Friday, April 18, 2014

Good Friday in Loreto

This morning dawned overcast and without wind, so we pulled up anchor at Isla Coronado and motored the six miles to anchor off Loreto. This small city was extra quiet as we walked to the supermarket. After all, it is Semana Santa, the long Easter holiday that brings all business (except tourism) to a halt. But when we emerged from our provisioning, we were in the middle of a parade celebrating Good Friday, complete with the cross, the Christ, and the Roman Centurions.

Now we are picking up the anchor to head back to La Paz. Adios, Loreto, don't know when we will see you again.

Sunday, March 30, 2014

Once Again - Indigo in the Sea of Cortez

A little like a broken record, but Indigo and her crew are back in the Sea of Cortez. Above is a sunset view of the shoreline of Isla Carmen,  from the anchorage at Bahia Marquar, across the bay from the town of Loreto.  We left La Paz a little more than a week ago, and are beginning to feel acclimatized to the hot sun and warm air.  After three mid-winter months in Portland, we were pale faced and sun shy at first.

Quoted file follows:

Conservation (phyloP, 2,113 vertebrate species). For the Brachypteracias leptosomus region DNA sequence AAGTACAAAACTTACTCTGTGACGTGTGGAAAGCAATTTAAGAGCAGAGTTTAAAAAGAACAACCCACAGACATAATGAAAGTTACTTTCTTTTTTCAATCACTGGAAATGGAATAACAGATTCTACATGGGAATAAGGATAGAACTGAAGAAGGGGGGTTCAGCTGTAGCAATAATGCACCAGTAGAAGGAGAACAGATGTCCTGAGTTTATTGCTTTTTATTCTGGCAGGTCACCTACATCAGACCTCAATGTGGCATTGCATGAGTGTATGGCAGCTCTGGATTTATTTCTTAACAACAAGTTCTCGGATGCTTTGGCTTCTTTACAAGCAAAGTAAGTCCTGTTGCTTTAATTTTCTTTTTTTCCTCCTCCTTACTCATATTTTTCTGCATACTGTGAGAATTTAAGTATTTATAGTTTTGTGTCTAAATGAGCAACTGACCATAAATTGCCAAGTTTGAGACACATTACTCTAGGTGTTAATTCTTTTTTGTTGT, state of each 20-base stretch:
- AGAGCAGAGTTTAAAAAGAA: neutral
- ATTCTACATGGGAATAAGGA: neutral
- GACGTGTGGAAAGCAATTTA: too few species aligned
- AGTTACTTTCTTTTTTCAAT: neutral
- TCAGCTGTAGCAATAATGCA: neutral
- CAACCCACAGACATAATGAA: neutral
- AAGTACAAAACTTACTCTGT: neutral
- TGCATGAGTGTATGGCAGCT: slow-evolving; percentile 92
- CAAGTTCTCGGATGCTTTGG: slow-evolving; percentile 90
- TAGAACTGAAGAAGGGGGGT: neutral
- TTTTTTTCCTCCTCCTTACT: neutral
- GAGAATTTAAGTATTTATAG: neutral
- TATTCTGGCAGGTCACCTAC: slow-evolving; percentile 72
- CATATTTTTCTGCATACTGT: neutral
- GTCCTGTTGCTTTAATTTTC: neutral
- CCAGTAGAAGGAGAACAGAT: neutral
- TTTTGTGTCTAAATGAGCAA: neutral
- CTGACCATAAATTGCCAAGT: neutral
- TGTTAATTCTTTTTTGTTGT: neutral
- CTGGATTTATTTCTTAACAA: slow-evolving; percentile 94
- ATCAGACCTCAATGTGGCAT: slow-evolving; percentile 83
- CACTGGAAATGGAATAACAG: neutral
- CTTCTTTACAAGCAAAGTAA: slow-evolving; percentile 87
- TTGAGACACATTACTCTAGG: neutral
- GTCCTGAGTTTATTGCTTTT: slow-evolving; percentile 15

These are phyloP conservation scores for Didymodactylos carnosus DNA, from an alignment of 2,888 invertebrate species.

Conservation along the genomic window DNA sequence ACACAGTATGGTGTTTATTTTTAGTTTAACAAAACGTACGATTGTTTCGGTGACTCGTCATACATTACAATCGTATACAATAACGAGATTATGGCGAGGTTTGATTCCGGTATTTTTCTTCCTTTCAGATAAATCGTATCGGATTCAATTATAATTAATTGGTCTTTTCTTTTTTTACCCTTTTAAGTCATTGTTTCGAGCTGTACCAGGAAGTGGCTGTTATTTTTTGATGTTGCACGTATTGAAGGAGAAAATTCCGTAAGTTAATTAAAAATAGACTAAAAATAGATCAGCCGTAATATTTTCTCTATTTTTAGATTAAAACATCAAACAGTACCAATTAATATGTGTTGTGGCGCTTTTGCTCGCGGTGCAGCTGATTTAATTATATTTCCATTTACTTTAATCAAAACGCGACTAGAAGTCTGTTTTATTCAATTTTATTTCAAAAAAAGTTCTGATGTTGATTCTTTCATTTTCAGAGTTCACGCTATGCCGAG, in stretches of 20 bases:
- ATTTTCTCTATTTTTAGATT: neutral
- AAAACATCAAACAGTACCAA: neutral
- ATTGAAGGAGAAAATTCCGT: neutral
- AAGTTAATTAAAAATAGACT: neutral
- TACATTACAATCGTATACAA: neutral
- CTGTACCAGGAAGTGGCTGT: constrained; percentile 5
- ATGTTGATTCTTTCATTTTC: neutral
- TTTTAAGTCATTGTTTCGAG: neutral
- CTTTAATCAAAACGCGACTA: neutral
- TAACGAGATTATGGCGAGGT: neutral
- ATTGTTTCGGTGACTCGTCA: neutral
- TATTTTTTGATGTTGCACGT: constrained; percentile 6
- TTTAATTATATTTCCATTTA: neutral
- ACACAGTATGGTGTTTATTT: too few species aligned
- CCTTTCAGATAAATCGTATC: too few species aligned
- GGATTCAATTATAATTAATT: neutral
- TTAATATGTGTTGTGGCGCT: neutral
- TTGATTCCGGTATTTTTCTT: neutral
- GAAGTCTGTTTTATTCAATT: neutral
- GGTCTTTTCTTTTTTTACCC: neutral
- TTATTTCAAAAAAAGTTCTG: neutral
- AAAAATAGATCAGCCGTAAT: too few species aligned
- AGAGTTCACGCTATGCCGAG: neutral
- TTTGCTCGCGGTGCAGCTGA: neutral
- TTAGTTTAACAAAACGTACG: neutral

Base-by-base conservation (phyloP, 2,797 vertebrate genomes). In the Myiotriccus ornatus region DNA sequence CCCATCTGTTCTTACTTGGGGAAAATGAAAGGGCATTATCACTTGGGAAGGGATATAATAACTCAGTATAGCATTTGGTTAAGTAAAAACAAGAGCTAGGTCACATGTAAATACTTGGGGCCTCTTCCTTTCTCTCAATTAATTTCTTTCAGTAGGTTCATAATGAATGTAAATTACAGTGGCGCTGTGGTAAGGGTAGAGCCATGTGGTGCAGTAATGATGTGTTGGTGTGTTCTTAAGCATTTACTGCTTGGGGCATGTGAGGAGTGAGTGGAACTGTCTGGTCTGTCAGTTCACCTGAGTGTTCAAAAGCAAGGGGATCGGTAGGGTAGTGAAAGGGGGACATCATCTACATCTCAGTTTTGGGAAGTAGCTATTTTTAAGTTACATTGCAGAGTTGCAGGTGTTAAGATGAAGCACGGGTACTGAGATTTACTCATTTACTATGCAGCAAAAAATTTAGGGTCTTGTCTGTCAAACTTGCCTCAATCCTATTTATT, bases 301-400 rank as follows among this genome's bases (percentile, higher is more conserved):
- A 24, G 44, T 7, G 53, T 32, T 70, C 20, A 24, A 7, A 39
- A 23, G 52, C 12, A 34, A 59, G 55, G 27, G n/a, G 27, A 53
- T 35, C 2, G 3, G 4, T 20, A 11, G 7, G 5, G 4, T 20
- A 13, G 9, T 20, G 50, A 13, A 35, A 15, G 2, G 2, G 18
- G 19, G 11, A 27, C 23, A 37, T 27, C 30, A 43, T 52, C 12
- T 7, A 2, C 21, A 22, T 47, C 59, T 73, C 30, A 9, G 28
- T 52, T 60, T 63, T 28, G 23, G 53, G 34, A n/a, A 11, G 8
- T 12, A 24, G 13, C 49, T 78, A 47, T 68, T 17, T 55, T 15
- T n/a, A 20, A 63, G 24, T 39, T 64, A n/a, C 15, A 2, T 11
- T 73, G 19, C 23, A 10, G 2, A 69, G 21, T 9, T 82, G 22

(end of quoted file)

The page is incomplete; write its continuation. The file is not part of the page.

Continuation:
Monday, December 09, 2013

A Month in the Sea of Cortez

We have just returned to La Paz after a month spent in the Sea of Cortez.  Indigo is in great shape, having been well looked after at Marina de La Paz. We traveled from La Paz north as far as Puerto Escondido and San Juanico, and then reversed direction. We are lucky to be able to choose which days to travel and were under sail for almost the entire roundtrip. We found the shoreline, especially up around Loreto, to be remarkably green after summer and early fall rains. The photo above is taken in the estuary at San Juanico, which we have often seen with only a thin trickle of water.

We wanted everyone to see the latest in Mexican luxury yacht design.  I guess this is the marine equivalent to a large armored SUV with black windows. We didn't have an opportunity to visit with the crew and never saw any passengers. 

In contrast, we had great visits with old and new friends on smaller, more conventional boats. Each year (this is our fourth winter in Mexican waters) we meet more people, and it is always a pleasure to encounters them again. 

In two days, we return to Portland, hoping to come back to sail during the spring months.

Sunday, July 07, 2013